The changes reflected the fact that Leigh Rural District had been abolished in 1933, Newton in Makerfield Urban district had been renamed Newton le Willows in 1939. Irlam was transferred from the neighbouring Stretford constituency.[4]

The boundaries were unchanged at the next redistribution of seats in 1970.[5] Although local government was reorganised in 1972, boundaries were unchanged until 1983.

Abolition

The constituency was abolished by the Parliamentary Constituencies (England) Order 1983, which reorganised seats on the lines of the 1974 counties and districts. The bulk of the seat formed part of the new Makerfield County Constituency. Irlam was included in the Worsley County Constituency, while part of Golborne became part of Warrington North Borough Constituency. The town of Newton itself was incorporated into the St Helens North Borough Constituency.[6]

Members of Parliament

MPs 1559–1660

Parliament First member Second member
1559 (Jan) Sir George Howard Richard Chetwode [7]
1562/3 Francis Alford Ralph Browne [7]
1571 Anthony Mildmay Richard Stoneley [7]
1572 John Gresham John Savile [7]
1584 Robert Langton Edward Savage [7]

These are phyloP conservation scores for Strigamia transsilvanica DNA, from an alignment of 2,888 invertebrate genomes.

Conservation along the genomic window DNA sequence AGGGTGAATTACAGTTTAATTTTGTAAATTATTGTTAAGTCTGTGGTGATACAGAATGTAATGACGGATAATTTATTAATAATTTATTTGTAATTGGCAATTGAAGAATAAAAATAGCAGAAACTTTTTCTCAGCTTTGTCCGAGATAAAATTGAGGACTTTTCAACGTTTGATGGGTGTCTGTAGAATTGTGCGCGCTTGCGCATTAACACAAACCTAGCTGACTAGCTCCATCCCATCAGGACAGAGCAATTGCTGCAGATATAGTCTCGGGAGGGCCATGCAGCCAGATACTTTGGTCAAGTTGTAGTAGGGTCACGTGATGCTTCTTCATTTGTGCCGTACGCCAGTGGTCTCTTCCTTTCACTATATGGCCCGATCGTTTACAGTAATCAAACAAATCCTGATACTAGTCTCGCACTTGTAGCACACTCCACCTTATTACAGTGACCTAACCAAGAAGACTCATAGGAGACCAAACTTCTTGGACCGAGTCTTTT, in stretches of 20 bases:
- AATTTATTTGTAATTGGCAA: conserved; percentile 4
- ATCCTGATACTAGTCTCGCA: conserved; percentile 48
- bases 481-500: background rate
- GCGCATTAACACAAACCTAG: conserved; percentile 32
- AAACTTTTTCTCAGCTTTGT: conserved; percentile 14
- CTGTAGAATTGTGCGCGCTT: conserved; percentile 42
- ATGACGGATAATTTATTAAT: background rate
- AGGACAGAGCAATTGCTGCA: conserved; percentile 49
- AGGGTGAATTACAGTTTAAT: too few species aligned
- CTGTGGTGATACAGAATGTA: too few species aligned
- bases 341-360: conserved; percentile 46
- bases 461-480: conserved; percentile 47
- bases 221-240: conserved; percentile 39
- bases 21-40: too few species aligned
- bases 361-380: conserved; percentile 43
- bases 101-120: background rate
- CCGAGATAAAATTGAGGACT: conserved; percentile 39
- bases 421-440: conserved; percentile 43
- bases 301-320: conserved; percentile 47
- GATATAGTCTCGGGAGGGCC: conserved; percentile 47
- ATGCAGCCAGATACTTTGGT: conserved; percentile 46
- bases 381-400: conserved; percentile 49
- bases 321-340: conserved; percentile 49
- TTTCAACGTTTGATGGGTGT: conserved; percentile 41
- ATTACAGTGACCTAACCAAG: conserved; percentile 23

1586 (Oct) Robert Langton Edward Savage [7]
1588 (Oct) Edmund Trafford Robert Langton [7]
1593 Edmund Trafford Robert Langton [7]
1597 William Cope Geoffrey Osbaldestone [7]
1601 (Oct) Thomas Langton Richard Ashton [7]
1603/4 (Mar) Richard Ashton [8]
1610/11 (Feb) Sir John Luke Richard Ashton [8]
1614 William Ashton Roger Charnock [8]
1620/1 (Jan) Sir George Wright Richard Kippax [8]
1624 Thomas Charnock Edmund Breres [8]
1625 Miles Fleetwood Sir Henry Edmonds [8]
1626 Miles Fleetwood Sir Henry Edmonds [8]
1627/8 Sir Henry Holcroft Sir Francis Onslow [8]
1629–1640 No parliaments summoned
1640 (Apr) Sir Richard Wynn, 2nd Baronet, sat for Andover William Sherman
1640 (Nov) William Ashurst Peter Legh, died after duel
and repl. by
Sir Roger Palmer, disabled 1644
and repl. by
Peter Brooke
1645 William Ashurst Peter Brooke
1653–1658 Newton not represented in Barebones and First and Second Protectorate Parliaments
1659 William Brereton Peter Legh

MPs 1660–1832

Year First member First party Second member Second party
1660 Richard Legh William Banks
April 1661 John Vaughan
June 1661 Sir Philip Mainwaring
October 1661 The Lord Gorges of Dundalk
1679 Sir John Chicheley Andrew Fountaine
1685 Peter Legh
1689 Francis Cholmondeley
1690 George Cholmondeley
1691 John Bennet
1695 Legh Banks Thomas Brotherton
1698 Thomas Legh
1701 Thomas Legh, junior
July 1702 John Grubham Howe